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ANTH 185: Latin America in the News

Getting Started

Hello ANTH 185 Students!

This guide is designed to help you search for, browse, and access newspapers beyond what you get on the open web or your social media apps.

The SCU Library subscribes to many newspapers, so please don't limit yourself to what you can find free on the web.

To make an appointment with your librarian, use the menu at the left to send an email or book an appointment.

Getting Newsy

Paywalls

You're missing out if you are just using Google News, social media, or other free news websites.

Maybe you've discovered you hit a paywall after you read a certain amount of free articles. Maybe you've noticed a skew to the news presented to you on social media. Maybe you don't even know what you're missing!

SCU Library to the Rescue

Get access to this off-limits news info:

  • Through databases to which the library subscribes (see the News Databases tab)
  • Through an app or on a publisher's website with an SCU-affiliated account (see the WSJ, NYT, and Economist tabs)
  • By doing a newspaper title search in the Journals & Magazines tab (maybe you discovered the title by browsing or another discovery method)

Why So Many Databases?

Yes indeed, you have a lot of options presented on this research guide. Why so many databases and resources?

Each database includes full text articles of a discrete collection of newspaper sources, so you will get results from different newspapers using any one database to search. Also, each resource presents a different interface that conditions your experience consuming the news from that website.

Browsing, Searching, and Alerts

As you approach the appointed date of your group presentation, you may want to follow your topic in the news for a couple weeks by setting up an alert, or browse to see what news outlets from your country are talking about, or use targeted keywords to search specifically for your country and topic. All these options are covered in this guide.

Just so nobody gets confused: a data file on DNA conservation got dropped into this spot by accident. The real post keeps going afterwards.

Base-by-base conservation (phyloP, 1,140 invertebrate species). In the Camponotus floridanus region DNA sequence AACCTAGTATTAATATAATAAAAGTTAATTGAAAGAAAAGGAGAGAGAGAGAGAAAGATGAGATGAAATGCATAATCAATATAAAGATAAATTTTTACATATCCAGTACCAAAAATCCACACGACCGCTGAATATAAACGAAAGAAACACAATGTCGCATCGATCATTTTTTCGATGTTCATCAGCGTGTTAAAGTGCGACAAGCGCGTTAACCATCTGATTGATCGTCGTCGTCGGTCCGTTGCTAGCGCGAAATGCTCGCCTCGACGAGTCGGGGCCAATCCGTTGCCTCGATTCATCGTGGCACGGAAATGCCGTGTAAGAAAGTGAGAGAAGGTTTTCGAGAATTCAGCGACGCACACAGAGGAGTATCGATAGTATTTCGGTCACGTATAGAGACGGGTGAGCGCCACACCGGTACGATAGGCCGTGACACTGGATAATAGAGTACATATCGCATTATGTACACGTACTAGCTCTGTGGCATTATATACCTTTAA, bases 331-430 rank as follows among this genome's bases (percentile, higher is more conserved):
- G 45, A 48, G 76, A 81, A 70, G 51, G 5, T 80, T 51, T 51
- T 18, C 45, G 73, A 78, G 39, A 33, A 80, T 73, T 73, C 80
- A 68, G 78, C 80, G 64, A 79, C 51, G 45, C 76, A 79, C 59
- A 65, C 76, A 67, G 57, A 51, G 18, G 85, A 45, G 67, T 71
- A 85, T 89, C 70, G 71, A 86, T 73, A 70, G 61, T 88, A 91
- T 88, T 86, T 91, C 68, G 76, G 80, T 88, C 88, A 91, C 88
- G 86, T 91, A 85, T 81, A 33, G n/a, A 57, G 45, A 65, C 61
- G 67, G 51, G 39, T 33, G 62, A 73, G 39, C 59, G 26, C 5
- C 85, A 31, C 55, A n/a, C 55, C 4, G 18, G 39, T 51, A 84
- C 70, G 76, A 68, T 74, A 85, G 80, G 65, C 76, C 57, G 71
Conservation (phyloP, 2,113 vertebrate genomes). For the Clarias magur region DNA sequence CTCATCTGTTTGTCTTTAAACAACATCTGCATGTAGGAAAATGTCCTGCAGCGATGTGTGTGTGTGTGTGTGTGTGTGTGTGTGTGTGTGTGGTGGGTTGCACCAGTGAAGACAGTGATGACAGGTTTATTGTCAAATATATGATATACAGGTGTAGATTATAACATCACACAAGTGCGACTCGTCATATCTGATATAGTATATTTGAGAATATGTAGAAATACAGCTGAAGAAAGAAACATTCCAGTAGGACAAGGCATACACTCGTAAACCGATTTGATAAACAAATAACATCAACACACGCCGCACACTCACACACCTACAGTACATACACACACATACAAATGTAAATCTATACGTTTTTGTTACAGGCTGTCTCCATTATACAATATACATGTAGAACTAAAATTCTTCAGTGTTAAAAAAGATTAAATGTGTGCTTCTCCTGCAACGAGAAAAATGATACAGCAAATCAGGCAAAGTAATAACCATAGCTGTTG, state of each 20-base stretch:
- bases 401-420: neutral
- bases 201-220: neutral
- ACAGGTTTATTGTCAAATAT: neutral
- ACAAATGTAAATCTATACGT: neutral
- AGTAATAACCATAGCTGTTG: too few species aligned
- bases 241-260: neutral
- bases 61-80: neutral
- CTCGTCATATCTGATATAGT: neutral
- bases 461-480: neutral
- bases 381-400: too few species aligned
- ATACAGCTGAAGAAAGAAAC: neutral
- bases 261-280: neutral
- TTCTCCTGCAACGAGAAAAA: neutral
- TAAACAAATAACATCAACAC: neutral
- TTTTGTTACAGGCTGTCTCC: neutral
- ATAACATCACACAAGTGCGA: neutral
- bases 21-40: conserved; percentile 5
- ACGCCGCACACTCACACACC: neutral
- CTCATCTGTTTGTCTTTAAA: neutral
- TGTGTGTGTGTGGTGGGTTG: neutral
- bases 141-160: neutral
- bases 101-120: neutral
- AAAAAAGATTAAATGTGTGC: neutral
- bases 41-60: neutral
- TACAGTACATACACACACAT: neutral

Search Strategy

Think carefully about how you are searching in any given database or resource. Think about keywords and ways to target your search to bring back information only relevant to your topic.

Broad search: Argentina

Less broad: "plaza de mayo"

More specific: "plaza de mayo" in Lead/1st paragraph, "demonstrated" anywhere in text

Most specific: "plaza de mayo" in Lead/1st paragraph AND "demonstrated" anywhere in text AND "disappeared" anywhere in text, limited to a specific date range or ranked by date

Most library databases have an advanced search interface where you can implement such a search strategy. Using a news-specific database gives you even more control over your search because you can limit the field to certain typical areas of a news article.

Screenshot of search strategy described above, in most specific search

Evaluate Your Results

How relevant is the result to your information need? The core concept of your topic should be mentioned in the first paragraph. If it isn't, move on to a better article. Having trouble finding relevant articles? Make an appointment with your librarian (see profile to left).

Evaluating News Sources

Newspapers publish articles, editorials, and letters to the editor, amongst other types of information. The differences between articles, editorials, and letters to the editor as as follows.

Types of Information Published by Newspapers

Including but not limited to:

Articles

Articles are fact-based pieces that are written with the purpose of informing readers of a publication about certain events or topics. They should not be written in such a way that reflects personal bias; however, it's important to review the content of the article and an article's author to discern what biases they may have or express. 

Editorials

Editorials are generally written by a staff member of the publication publishing the piece and reflect the opinions of the publication.

Letters to the Editor

Letters to the Editor are generally written by members of the public at large who are not on staff at the publication, or who are writing as a private individual and not in the role of a staff writer. The opinions expressed in these pieces are the opinions of the individual writer or group who submitted the letter, not the publication that has printed the letter.